Drivers in New Jersey may not realize just how many distractions they face behind the wheel. Anything that takes their attention from the road can be considered a distraction. This includes calling; texting; the use of infotainment systems; and even basic activities like eating, drinking, and talking with passengers.
A study from the Insurance Institute for Highway Safety has discovered that rear seats are lagging behind front seats in terms of safety. Automotive experts have been so busy incorporating new devices for front seats that rear-seat safety remains, in essence, the same as it was in the 1990s. New Jersey residents may want to think twice about sitting in the back of a car.
Between 2010 and 2017, a total of 1,192 people died in drunk driving crashes on the Fourth of July. This is according to data from the National Highway Traffic Safety Administration's Fatality Analysis Reporting System. This makes Independence Day the deadliest of the major U.S. holidays for DUI fatalities. New Jersey residents should know that Memorial Day came in second with 1,105 deaths during that same eight-year span.
New Jersey parents may be concerned about the safety of their teens driving during the summer months. With summer comes a break from school and a range of new activities that may prompt teens to drive more frequently. Jobs, internships, camps, parties and other summer activities often require teens to transport themselves, so they may find themselves driving much more frequently than they do during the school year. In addition, restrictions like curfews are often loosened during the summer, so teens may be more likely to drive at night.
In 2017, 37,133 people died in automobile accidents on roads in New Jersey and throughout the United States. This is according to data from the Insurance Institute for Highway Safety. Generally speaking, smaller cars are more likely to be involved in an accident that results in injury or death. The higher fatality rates among smaller vehicles is a result of basic physics. In most cases, larger cars can withstand an impact better than smaller ones can.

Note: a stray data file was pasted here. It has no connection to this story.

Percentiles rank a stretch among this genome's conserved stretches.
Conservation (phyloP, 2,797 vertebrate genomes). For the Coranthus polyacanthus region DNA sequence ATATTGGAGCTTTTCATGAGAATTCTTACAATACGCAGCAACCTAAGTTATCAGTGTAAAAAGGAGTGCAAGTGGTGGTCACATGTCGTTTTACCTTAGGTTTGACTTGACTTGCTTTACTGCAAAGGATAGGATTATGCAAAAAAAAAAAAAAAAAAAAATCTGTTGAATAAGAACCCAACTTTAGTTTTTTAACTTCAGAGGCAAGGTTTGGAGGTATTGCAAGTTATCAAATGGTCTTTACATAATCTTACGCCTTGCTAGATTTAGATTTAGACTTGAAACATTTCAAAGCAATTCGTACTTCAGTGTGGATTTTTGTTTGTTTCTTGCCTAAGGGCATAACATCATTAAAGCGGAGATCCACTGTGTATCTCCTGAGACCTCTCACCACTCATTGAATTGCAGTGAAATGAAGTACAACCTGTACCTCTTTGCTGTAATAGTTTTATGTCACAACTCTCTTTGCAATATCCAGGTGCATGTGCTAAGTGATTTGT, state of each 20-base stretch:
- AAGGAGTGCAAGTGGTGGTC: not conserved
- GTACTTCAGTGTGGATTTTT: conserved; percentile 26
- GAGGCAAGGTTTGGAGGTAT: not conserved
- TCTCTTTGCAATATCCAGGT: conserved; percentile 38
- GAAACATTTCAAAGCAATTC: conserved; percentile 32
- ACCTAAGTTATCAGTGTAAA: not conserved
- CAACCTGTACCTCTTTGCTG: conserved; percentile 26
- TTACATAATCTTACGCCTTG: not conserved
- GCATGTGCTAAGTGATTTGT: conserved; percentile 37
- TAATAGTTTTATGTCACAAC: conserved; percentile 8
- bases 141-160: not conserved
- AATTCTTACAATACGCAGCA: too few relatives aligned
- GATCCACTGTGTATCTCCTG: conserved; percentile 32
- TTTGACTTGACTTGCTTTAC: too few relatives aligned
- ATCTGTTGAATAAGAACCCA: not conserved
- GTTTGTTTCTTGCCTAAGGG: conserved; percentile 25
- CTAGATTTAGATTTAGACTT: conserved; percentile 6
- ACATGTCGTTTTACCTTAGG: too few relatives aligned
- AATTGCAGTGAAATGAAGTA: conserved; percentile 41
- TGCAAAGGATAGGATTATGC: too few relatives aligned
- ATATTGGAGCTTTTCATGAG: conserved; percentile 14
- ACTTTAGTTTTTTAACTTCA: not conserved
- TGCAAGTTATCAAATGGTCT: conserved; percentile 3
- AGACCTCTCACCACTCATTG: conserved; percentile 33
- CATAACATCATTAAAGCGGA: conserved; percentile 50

Another distracted driving study, this time conducted by the National Safety Council in association with the Emergency Responder Safety Institute, has revealed that drivers in New Jersey and around the country are quick to criticize others for behavior they regularly engage in themselves. While 89 percent of the motorists surveyed said distracted drivers pose a major threat to the safety of first responders, a worrying 71 percent of them admitted to researchers that they slow down to take photographs or shoot videos of traffic stops and accident scenes.
New Jersey residents may remember that in 2017, the New York legislature proposed a bill that would have allowed the use of "textalyzers," devices that scan a person's phone to check for activity. That bill was dropped, but the Nevada legislature has proposed a similar measure for its police.
Car accidents can happen on busy highways as well as rural roads in New Jersey. These collisions may involve many factors and causes, ranging from road conditions to human error. Determining the cause of a crash is important for the police and insurance companies.
While drivers in New Jersey and across the U.S. continue to use their phones behind the wheel, what they use them for is changing. The Insurance Institute for Highway Safety studied observational surveys in 2014 and 2018 of drivers who approached or were stopped at red lights in four Northern Virginia communities, and the results of that study are as follows.
The winter holidays often accompany significant legal issues for many people in New Jersey. Every year, the winter season sparks a number of disputes, many of which end up in court or at an attorney's office. There are many factors that contribute to the upsurge in legal issues around the end of the year, and one of the most prominent is the drinking associated with holiday revelry. New Year's Eve events are often accompanied by substantial alcohol consumption and may give rise to personal injury complaints, even for people who are not involved in partying themselves.